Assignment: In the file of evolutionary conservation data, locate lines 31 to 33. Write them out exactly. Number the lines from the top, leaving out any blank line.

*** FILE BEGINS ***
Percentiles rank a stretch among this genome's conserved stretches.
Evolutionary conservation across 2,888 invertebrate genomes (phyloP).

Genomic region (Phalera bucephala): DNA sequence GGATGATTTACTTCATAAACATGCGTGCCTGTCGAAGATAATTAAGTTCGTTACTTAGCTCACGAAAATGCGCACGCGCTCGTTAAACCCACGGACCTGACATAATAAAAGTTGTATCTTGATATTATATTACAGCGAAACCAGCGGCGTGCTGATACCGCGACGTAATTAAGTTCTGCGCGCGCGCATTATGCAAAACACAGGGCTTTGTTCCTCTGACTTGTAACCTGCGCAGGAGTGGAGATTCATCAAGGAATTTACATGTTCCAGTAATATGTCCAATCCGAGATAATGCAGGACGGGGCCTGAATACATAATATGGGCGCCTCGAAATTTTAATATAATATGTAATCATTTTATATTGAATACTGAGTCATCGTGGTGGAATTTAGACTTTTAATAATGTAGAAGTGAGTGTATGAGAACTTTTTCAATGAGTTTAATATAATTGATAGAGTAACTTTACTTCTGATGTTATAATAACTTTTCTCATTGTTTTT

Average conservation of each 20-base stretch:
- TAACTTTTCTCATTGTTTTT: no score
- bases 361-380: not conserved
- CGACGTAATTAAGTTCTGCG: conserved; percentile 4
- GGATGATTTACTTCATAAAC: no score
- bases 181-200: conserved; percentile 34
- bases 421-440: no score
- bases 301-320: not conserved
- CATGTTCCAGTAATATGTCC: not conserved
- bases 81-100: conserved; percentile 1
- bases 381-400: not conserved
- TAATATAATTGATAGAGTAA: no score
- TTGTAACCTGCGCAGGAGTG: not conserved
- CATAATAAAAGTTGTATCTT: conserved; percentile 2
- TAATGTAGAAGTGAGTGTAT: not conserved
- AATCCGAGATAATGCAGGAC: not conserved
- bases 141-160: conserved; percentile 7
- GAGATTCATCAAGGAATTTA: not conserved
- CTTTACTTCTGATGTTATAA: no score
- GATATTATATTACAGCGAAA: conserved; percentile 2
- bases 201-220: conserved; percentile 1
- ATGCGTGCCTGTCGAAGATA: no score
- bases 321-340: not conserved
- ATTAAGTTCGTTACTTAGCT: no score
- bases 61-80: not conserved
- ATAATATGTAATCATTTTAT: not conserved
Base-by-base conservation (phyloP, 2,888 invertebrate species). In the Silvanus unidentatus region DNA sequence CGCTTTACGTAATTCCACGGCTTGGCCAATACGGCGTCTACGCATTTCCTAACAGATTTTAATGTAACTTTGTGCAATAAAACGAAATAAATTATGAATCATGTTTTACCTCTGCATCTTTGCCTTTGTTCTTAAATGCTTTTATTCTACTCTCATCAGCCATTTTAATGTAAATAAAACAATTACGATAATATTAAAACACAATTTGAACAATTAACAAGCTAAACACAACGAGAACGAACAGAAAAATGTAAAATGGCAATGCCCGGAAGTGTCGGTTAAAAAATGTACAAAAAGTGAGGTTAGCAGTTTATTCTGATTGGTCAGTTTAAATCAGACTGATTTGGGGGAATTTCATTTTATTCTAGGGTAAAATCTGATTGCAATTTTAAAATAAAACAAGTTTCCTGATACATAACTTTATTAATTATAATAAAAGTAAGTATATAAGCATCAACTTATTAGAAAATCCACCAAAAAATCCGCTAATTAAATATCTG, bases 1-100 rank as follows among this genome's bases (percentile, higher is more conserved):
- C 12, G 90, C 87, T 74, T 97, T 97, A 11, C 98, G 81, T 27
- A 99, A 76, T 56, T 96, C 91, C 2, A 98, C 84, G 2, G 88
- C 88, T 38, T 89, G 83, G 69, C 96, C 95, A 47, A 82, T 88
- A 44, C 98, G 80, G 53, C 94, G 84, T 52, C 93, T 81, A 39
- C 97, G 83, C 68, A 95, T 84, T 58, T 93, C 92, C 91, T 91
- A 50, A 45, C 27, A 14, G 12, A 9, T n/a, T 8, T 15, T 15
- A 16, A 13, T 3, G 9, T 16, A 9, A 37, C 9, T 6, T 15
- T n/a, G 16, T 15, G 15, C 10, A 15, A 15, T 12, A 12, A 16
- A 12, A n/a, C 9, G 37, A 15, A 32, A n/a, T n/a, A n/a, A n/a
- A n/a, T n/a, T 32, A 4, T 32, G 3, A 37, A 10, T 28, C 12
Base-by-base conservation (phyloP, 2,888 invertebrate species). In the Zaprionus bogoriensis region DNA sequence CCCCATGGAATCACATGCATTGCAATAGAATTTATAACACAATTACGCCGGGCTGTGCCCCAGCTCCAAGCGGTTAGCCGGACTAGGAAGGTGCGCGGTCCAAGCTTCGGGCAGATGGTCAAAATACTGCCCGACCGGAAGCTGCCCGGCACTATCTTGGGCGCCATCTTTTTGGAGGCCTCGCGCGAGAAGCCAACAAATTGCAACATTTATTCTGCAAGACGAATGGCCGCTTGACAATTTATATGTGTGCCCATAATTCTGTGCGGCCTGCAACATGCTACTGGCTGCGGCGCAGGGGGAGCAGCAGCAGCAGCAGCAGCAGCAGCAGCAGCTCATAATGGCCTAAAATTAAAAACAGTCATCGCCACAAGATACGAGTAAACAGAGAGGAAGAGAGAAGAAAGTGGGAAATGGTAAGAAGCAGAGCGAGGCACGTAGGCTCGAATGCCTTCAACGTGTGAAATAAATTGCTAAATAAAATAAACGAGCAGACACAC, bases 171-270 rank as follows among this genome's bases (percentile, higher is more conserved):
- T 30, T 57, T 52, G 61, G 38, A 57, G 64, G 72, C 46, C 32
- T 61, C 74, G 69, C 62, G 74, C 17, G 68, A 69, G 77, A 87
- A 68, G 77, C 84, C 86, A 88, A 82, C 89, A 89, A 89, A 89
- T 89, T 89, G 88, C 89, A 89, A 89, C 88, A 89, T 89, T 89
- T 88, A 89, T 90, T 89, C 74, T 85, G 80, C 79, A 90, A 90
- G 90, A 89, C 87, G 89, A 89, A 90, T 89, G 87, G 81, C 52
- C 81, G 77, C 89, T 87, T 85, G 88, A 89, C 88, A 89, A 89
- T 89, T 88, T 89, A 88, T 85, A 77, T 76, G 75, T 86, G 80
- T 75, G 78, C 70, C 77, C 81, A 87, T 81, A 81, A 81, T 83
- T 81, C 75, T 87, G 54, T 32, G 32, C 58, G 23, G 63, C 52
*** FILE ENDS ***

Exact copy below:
- C 12, G 90, C 87, T 74, T 97, T 97, A 11, C 98, G 81, T 27
- A 99, A 76, T 56, T 96, C 91, C 2, A 98, C 84, G 2, G 88
- C 88, T 38, T 89, G 83, G 69, C 96, C 95, A 47, A 82, T 88